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The Cancer Society is urging New Zealand MPs to protect children from tobacco marketing tactics in shops by supporting a proposal to eliminate retail marketing of tobacco products.
The call follows moves in New South Wales where the State Government is proposing a raft of measures to protect children including getting tobacco out of sight and licensing retailers.
“It is incomprehensible that we allow tobacco to be sold in the same way as bread and milk,” said Cancer Society tobacco control adviser Belinda Hughes.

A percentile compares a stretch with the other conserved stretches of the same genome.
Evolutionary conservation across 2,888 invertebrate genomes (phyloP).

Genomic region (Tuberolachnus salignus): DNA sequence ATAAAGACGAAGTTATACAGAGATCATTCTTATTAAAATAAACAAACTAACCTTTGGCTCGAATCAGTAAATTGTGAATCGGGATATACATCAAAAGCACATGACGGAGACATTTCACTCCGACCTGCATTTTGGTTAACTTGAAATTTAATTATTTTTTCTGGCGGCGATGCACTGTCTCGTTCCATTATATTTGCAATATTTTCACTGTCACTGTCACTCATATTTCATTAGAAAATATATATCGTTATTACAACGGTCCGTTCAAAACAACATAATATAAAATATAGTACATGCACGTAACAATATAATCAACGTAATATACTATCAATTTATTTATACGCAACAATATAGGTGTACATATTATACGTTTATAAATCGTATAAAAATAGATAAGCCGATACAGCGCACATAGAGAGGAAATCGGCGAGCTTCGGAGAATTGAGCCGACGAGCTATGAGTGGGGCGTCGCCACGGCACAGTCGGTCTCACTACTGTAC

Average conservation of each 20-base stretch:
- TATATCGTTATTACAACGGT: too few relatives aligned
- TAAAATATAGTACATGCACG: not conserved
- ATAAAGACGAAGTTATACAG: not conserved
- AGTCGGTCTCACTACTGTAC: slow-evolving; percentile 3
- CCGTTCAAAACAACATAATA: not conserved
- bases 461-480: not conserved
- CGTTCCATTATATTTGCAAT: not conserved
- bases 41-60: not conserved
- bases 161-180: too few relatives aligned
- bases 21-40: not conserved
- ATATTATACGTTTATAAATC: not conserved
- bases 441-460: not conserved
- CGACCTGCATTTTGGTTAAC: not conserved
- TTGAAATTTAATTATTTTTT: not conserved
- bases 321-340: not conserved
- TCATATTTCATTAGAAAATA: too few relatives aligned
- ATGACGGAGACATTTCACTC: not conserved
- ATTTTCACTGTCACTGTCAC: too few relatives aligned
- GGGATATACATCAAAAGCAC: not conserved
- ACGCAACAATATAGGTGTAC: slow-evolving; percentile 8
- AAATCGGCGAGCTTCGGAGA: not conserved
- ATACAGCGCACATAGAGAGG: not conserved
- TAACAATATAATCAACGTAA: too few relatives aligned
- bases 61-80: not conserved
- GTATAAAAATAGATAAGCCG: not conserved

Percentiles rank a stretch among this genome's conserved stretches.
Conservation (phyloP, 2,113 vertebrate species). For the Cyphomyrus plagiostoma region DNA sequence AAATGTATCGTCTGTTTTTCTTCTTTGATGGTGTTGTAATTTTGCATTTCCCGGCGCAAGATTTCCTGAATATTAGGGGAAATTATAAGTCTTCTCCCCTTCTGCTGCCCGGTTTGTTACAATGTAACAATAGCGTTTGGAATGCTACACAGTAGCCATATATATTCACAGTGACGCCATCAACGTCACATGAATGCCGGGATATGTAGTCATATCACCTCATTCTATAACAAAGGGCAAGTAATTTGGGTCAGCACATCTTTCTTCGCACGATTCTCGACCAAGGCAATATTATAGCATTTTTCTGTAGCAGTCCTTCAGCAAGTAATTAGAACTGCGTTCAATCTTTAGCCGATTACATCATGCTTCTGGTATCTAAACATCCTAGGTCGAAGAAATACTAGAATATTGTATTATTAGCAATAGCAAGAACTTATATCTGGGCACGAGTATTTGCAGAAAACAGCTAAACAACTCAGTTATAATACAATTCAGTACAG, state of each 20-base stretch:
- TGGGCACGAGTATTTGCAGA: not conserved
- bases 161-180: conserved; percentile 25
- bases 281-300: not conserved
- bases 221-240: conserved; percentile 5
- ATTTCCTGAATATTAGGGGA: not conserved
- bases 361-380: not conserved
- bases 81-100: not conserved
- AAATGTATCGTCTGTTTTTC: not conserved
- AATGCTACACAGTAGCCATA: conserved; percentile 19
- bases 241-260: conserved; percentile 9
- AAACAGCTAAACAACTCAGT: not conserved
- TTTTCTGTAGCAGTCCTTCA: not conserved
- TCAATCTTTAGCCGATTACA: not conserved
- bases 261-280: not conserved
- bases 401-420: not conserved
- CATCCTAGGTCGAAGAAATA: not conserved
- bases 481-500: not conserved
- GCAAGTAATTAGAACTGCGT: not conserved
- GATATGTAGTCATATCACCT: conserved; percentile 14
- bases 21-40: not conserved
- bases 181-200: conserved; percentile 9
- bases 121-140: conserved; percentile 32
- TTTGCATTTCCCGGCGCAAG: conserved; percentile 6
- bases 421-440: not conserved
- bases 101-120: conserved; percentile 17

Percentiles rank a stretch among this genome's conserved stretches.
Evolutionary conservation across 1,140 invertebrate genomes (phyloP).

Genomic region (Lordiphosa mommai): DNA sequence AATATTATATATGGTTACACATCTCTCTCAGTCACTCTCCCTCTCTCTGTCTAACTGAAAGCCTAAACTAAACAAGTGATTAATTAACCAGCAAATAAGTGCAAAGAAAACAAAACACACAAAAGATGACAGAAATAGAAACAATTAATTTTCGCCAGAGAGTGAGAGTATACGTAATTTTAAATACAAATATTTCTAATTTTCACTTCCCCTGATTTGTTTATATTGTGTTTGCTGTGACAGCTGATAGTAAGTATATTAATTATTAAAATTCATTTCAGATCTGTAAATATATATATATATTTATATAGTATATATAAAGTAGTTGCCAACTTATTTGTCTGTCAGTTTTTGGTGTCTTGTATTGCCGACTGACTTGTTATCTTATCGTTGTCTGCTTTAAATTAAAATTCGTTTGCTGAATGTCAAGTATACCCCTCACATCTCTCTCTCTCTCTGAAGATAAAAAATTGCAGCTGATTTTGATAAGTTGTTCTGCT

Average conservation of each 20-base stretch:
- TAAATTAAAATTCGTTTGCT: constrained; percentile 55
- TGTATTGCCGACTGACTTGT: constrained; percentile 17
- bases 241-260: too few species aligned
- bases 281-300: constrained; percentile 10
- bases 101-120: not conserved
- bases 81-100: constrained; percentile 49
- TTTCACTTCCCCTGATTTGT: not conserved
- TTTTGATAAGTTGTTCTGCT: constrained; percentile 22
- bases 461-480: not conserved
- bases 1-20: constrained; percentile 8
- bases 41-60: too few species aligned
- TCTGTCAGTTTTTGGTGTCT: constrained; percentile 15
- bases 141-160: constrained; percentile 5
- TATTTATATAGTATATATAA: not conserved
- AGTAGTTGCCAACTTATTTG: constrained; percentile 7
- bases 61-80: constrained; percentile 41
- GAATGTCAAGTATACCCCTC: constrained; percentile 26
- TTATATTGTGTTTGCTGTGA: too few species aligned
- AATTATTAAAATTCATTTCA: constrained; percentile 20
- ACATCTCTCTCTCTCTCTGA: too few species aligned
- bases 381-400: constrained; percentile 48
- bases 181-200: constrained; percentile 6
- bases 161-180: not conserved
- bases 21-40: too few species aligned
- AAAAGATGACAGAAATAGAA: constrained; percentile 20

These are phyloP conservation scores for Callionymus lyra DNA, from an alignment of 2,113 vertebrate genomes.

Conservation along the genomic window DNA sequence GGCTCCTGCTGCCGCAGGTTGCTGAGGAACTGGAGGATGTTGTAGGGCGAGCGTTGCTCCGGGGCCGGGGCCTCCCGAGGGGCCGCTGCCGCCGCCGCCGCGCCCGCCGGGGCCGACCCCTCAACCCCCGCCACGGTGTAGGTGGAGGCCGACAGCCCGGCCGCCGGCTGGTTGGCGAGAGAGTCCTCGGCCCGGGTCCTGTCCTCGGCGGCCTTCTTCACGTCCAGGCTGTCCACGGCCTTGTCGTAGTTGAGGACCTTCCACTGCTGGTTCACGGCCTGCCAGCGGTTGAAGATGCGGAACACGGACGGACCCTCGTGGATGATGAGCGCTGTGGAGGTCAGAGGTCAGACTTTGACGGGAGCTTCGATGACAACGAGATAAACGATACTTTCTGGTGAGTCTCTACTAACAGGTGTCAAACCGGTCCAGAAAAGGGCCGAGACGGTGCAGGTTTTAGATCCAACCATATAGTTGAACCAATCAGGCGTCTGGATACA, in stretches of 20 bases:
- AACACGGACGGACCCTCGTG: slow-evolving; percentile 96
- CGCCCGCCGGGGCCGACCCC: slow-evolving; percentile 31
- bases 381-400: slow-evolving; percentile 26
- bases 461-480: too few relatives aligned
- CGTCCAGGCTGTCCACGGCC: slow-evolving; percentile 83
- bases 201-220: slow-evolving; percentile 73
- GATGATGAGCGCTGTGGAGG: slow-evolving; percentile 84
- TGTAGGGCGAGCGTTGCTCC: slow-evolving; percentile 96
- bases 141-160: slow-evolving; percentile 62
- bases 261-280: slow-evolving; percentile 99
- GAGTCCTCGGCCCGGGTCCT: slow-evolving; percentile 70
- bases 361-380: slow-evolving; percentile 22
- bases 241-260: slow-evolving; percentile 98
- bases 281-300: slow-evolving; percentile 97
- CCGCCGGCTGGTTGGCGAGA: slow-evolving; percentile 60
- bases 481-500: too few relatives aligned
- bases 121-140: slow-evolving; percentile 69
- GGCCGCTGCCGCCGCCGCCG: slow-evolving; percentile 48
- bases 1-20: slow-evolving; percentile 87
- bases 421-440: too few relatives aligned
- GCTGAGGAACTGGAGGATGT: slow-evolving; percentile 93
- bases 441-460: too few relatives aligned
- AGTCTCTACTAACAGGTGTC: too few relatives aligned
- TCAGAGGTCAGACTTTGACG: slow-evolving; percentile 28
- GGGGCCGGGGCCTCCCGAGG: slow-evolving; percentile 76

The Society believes that the current environment undermines the rights of young people by subjecting them to sophisticated retail marketing practices aimed at promoting tobacco products.
“Protecting our children from tobacco is a societal responsibility. Children should have the right to grow up without being influenced by tobacco marketing practices such as powerwalls” said Ms Hughes.
Responding to critics, the Cancer Society has questioned why tobacco companies would spend many millions of dollars to ensure tobacco has pride of place in retail outlets if they were not having an impact.
“It doesn’t make sense. Of course retail marketing works and for anyone to argue that this isn’t the case is naïve or deliberately deceptive.”